A contractor has just completed extensive repaving of city surface streets in the town of Wahiawa, but the project has run into a bump in the road. Actually, it is more like a dip – a number of dips, to be exact.
The city and the contractor are now trying to figure out what is happening on Iliwai Drive and just how much it will cost to repair the road.
It’s not very noticeable when you are standing off to the side of Iliwai Drive, but when you drive over this stretch of road in Wahiawa drivers will notice something not quite right.
There are a number of dips here enough to draw the concern of residents in the area.
“You have to drive slow – and there’s so many bumps, you know, from just going down the street,” said William Kahapea, a resident of Iliwai Drive. “About 5 to 10 bumps.”
“Very noticeable dips as you go down Iliwai Drive,” said Honolulu City Council Chairman Ernie Martin, who represents Wahiawa. “I mean, its not subtle, or gradual, it’s very significant.”
KHON2 wanted to find out who would be responsible to repair the dips on the road and we were told by the city director overseeing this project that they are not blaming contractor, Road and Highway Builders of Nevada.
A change order will have to be done, and that it will come at the expense of the taxpayers.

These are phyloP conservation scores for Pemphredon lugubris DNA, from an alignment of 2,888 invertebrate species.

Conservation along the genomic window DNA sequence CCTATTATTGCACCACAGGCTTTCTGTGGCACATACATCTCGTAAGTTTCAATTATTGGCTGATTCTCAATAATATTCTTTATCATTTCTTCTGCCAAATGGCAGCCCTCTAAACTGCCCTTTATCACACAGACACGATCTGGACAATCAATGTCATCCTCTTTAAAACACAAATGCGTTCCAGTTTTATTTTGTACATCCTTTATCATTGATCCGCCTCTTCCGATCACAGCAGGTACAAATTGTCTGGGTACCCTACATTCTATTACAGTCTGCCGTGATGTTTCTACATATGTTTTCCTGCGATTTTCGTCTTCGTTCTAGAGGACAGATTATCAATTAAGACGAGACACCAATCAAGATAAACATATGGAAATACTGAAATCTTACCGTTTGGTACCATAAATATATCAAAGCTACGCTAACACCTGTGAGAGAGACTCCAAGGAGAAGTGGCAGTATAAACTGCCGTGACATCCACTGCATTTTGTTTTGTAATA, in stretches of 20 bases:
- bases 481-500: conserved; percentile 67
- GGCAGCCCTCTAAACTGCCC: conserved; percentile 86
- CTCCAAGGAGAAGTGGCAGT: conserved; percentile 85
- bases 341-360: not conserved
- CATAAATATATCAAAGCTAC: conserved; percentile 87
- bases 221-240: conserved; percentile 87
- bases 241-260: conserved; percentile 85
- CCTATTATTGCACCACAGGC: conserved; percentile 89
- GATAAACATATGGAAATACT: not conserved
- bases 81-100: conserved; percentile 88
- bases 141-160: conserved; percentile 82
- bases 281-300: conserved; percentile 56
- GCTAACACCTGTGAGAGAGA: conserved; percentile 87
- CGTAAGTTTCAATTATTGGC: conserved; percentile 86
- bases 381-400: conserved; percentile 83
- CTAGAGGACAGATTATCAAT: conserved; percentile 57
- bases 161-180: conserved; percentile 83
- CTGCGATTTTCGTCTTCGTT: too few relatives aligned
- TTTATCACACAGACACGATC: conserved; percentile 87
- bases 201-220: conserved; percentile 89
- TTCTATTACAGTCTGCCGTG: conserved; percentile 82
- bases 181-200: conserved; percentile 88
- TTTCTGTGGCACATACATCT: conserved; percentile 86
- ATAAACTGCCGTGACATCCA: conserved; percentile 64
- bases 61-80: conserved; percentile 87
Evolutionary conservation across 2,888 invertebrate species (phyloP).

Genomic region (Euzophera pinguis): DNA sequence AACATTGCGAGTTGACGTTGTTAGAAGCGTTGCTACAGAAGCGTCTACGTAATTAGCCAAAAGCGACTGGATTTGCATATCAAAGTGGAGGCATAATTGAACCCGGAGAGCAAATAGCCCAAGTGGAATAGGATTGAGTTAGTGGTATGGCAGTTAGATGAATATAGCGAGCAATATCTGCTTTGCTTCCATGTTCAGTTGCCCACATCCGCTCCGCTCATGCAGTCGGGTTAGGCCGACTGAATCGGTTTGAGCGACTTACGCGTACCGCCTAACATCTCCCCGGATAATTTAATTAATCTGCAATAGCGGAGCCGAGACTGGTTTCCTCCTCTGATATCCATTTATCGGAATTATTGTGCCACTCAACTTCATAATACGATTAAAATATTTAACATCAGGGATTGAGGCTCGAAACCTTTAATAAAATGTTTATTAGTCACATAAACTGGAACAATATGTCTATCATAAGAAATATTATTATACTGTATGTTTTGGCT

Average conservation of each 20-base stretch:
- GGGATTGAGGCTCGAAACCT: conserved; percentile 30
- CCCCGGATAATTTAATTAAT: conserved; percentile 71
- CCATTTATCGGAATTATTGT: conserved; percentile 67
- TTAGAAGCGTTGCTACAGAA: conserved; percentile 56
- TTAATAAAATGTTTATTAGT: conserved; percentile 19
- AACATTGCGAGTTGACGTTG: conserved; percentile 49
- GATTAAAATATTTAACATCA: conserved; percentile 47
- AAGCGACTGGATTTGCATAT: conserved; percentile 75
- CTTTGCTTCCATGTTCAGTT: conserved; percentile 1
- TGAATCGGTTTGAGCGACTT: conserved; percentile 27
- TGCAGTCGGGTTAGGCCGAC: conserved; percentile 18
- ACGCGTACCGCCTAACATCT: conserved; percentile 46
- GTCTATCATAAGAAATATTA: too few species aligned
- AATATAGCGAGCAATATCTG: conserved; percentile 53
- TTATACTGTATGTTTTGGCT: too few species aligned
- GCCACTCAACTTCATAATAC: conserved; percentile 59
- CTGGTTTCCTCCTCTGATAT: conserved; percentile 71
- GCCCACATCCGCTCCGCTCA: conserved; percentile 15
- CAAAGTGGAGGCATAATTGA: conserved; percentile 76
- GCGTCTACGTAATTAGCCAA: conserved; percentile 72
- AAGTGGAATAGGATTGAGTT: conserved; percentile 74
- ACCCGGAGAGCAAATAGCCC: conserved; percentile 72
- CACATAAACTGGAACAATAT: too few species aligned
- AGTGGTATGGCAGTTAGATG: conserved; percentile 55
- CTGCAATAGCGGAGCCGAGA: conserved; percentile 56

The Director of the City’s Department of Design and Construction told KHON2 that the dips are not the fault of the contractor because it was an “unforeseen site condition.”
Director Chris Takashige added that the city will not know the cost of the repairs, and when they can be done, until the contractor goes back and digs up the road to find out what actually caused the dips.
What the city does know is that the damage was not triggered by any leaks from water or sewer lines.
At first, residents thought the dips were either some kind of traffic calming project or perhaps some kind of mistake.
“I thought it was inverted speed bumps – and then when I found it was just our street, I was taken aback – why, why us?” said Kahapea.
“I don’t like that we have to pay for it, that it was a mistake,” said Kahapea’s wife, Elizabeth.
KHON2 told Ms. Kahapea that it was not a mistake, that it was an “unforeseen site condition,” and that you still have to pay for it.
She responded, “I don’t like that idea, but they got to do what they got to do, I guess.”
Council chairman Martin said this is the first time the city has conducted extensive road repaving work in Wahiawa in more than 20 years.
The total cost for all the recent roadwork in the community comes out to $9 million.
KHON2 will follow-up with this story to find out when the repair work will happen on Iliwai Drive, and just how much more it will cost the taxpayers.